The Penalty Judgment
On 28 March 2014 the Federal Court handed down its decision in Australian Competition and Consumer Commission v Flight Centre Limited (No 3) [2014] FCA 292 (Penalty Judgment), ordering Flight Centre to pay AUD 11m in penalties for five attempts to induce international airlines to enter into price-fixing arrangements in contravention of section 45 of the CCA. Flight Centre also offered an undertaking to not make or attempt to make any agreement with an international airline which contains a provision preventing the airline from offering international air travel services direct to the public at a lower price than the price which the airline offers the fare to Flight Centre. Flight Centre was also ordered to pay the ACCC’s costs of and incidental to bringing the proceedings.
This is one of the largest penalties ever awarded for price-fixing conduct and is particularly notable in circumstances where the contraventions are “attempts”, and where the case raised unique issues regarding whether an agent can price-fix with its principal.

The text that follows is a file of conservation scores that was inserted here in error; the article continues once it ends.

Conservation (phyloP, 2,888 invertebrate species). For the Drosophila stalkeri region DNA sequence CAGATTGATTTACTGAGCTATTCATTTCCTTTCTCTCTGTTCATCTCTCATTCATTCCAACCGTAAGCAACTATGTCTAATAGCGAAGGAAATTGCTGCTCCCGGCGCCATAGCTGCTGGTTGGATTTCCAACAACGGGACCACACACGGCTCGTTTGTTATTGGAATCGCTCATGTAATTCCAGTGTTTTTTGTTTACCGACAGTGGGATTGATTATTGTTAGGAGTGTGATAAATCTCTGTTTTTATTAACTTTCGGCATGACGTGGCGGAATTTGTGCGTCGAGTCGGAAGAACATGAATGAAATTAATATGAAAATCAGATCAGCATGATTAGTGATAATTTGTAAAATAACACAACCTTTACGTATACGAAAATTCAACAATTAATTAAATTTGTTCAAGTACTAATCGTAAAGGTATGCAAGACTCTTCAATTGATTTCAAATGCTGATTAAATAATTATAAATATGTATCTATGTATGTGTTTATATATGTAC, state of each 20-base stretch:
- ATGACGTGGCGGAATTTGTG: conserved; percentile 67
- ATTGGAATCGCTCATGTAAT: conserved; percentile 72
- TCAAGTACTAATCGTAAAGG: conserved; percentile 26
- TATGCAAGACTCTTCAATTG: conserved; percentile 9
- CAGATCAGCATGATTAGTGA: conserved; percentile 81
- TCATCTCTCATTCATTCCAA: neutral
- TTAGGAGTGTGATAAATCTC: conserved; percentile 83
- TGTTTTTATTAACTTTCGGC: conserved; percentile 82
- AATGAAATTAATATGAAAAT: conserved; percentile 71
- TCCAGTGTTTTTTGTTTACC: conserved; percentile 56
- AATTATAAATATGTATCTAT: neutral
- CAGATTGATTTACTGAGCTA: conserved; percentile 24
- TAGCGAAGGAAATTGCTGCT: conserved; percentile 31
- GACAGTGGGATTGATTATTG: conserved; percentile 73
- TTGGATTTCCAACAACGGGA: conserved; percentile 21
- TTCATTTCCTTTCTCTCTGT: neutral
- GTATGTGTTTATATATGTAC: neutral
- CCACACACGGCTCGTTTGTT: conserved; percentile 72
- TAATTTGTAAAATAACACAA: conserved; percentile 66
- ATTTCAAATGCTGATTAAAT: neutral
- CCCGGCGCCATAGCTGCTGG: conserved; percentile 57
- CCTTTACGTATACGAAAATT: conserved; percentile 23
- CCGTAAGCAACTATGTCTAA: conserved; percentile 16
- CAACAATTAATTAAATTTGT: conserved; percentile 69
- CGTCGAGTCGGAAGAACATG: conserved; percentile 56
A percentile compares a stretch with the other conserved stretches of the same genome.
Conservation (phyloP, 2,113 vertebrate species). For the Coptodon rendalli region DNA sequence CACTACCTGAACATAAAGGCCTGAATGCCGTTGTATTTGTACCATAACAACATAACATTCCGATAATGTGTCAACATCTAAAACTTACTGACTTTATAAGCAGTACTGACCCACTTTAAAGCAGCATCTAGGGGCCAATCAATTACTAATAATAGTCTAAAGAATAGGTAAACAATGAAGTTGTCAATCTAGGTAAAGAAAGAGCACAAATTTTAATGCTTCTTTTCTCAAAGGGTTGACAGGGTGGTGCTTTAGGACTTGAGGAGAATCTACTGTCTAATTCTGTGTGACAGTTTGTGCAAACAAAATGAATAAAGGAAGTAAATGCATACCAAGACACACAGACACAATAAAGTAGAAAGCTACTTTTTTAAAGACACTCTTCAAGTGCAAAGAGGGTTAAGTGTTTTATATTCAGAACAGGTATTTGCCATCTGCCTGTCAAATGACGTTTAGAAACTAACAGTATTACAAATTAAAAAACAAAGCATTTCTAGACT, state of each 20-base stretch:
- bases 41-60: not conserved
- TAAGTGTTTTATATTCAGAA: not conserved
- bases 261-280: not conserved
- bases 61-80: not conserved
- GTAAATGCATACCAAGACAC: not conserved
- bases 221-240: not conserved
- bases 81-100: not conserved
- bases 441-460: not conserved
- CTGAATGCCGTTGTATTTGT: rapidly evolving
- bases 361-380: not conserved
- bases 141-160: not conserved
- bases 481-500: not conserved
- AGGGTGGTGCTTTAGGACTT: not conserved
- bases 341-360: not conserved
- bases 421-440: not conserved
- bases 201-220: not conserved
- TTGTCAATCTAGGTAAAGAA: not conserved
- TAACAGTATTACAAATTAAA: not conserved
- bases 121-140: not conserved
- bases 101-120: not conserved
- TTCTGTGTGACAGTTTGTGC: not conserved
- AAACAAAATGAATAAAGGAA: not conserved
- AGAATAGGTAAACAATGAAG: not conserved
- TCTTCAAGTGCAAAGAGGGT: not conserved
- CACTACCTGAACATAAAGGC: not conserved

The penalty was divided into:


  • AUD 2m for each of the second, third, fourth and fifth contraventions; and
  • AUD 3m for the sixth contravention, in which Mr Turner, a senior executive of Flight Centre, had personal involvement.

It was accepted by both Flight Centre and the ACCC that there was no availability for the Federal Court to order a penalty in respect of the first contravention, as the contravention occurred more than 6 years prior to the bringing of the application by the ACCC.
The Maximum Penalty Per Contravention
Justice Logan approached the calculation of penalties using the ‘French Factors’, being the accepted set of factors to be considered in determination of penalties in competition law cases.
Controversially, however, Justice Logan calculated the penalties on the basis that the maximum available penalty for each of the third, fourth, fifth and sixth contraventions was AUD 10m, not the higher 10% of annual turnover of the contravener that the ACCC submitted was the appropriate maximum penalty.